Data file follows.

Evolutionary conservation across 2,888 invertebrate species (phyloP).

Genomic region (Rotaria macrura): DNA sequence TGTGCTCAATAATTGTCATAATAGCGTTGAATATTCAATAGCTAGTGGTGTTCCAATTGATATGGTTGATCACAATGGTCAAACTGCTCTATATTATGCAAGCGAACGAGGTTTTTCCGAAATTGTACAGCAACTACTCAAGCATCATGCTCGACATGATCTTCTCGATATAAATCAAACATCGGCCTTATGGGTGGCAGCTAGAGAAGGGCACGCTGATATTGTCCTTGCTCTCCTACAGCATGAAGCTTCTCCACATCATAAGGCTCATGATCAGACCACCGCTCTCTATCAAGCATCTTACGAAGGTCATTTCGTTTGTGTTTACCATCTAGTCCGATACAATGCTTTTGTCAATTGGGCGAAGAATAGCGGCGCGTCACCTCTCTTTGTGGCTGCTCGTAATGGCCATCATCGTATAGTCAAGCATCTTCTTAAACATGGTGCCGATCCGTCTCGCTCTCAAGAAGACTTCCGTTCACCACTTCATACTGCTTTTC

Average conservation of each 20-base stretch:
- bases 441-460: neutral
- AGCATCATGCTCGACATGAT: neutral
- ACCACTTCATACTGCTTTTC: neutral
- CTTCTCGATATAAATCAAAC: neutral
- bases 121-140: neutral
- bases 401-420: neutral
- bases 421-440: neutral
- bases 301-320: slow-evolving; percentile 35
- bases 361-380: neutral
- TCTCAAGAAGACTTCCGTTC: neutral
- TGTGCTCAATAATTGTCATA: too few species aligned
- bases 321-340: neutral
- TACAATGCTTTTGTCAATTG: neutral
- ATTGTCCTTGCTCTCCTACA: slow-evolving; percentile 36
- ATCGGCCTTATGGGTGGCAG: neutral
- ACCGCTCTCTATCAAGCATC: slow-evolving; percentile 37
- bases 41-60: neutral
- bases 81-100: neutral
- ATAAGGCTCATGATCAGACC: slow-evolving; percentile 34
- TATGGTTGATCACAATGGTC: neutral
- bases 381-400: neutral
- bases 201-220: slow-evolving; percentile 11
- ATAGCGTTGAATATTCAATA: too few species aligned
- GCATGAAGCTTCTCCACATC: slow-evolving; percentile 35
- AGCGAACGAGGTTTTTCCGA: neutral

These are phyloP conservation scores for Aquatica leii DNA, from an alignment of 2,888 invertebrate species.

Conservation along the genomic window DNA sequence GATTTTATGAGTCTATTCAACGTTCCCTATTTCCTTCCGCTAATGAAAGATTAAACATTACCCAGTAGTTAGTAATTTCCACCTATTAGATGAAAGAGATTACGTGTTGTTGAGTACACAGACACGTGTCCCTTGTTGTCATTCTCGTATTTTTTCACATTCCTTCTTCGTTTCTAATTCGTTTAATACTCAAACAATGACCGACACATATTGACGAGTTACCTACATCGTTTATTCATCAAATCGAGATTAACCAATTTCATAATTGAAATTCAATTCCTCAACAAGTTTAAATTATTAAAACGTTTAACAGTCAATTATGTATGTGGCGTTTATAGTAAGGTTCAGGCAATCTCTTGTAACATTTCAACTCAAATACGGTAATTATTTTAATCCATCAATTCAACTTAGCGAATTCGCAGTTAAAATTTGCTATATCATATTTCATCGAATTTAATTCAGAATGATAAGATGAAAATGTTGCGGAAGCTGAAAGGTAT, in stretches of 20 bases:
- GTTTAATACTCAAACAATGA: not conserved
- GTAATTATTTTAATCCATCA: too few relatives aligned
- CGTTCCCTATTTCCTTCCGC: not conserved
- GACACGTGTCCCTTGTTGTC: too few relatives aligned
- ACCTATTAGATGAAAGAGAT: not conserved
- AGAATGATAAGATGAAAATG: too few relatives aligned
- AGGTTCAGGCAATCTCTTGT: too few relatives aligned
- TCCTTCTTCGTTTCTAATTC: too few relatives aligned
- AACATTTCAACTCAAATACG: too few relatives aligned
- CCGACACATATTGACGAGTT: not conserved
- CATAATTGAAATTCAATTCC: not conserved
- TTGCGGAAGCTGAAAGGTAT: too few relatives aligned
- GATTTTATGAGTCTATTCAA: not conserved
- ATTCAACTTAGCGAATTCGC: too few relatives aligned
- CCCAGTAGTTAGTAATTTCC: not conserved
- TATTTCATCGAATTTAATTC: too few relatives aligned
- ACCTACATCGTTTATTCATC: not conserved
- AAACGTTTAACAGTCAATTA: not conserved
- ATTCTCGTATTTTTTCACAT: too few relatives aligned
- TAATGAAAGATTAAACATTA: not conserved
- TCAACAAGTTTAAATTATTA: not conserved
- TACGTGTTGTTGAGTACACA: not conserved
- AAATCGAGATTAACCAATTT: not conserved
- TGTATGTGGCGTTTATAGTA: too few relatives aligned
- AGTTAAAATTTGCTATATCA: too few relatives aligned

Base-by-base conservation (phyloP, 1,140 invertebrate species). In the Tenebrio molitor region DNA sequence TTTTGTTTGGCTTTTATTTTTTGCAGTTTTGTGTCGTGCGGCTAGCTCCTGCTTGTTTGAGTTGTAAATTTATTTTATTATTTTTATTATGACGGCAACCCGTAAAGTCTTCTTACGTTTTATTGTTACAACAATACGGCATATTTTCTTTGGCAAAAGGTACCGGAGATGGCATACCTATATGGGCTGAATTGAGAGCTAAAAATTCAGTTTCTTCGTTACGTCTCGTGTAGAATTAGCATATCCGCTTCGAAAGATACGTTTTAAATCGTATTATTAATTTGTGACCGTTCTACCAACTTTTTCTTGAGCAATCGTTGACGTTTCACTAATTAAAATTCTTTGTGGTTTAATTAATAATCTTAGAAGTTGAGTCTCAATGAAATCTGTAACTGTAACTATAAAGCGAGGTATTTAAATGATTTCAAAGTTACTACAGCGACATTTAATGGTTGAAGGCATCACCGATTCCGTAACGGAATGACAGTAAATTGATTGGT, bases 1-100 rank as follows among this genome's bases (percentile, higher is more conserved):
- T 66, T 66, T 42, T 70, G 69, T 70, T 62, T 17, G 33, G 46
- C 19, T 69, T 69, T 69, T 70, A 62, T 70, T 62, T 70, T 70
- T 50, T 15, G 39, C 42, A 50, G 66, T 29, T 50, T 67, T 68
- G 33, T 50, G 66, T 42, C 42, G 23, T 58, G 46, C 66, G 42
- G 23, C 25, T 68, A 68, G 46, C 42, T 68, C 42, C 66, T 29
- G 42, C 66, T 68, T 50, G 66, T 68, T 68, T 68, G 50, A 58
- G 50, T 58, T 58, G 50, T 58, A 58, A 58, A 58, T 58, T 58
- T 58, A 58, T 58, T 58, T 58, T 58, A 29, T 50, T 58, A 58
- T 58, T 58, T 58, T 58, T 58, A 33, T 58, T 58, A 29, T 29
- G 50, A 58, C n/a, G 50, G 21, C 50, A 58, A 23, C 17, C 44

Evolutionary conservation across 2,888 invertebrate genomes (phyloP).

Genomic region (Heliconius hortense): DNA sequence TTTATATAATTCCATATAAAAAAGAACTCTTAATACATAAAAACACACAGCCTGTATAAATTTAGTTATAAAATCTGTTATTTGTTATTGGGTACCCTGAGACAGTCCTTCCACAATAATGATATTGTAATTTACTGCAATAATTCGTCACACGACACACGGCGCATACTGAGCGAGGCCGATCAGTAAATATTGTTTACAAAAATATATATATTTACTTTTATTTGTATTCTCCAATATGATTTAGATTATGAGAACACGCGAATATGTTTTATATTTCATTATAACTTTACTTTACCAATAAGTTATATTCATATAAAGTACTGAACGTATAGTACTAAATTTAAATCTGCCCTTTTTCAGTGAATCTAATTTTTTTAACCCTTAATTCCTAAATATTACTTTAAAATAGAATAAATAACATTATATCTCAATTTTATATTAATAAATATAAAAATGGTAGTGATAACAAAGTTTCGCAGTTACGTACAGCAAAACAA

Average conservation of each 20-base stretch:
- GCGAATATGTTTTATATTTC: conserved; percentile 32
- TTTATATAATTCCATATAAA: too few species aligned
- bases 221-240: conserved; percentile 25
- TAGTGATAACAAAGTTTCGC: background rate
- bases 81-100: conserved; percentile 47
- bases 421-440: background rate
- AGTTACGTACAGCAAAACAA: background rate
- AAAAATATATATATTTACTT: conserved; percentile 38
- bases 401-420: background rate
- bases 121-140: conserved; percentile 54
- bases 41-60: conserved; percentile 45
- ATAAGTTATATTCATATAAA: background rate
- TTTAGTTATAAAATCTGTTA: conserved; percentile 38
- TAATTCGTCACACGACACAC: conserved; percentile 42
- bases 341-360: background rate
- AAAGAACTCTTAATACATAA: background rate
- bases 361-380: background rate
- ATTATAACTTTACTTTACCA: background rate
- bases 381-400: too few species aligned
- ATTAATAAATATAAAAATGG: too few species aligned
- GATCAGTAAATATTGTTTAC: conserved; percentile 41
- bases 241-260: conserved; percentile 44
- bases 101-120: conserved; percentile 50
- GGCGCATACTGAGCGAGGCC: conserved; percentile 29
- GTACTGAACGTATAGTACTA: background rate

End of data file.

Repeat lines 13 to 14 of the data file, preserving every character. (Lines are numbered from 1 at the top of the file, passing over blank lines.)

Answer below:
- TCTCAAGAAGACTTCCGTTC: neutral
- TGTGCTCAATAATTGTCATA: too few species aligned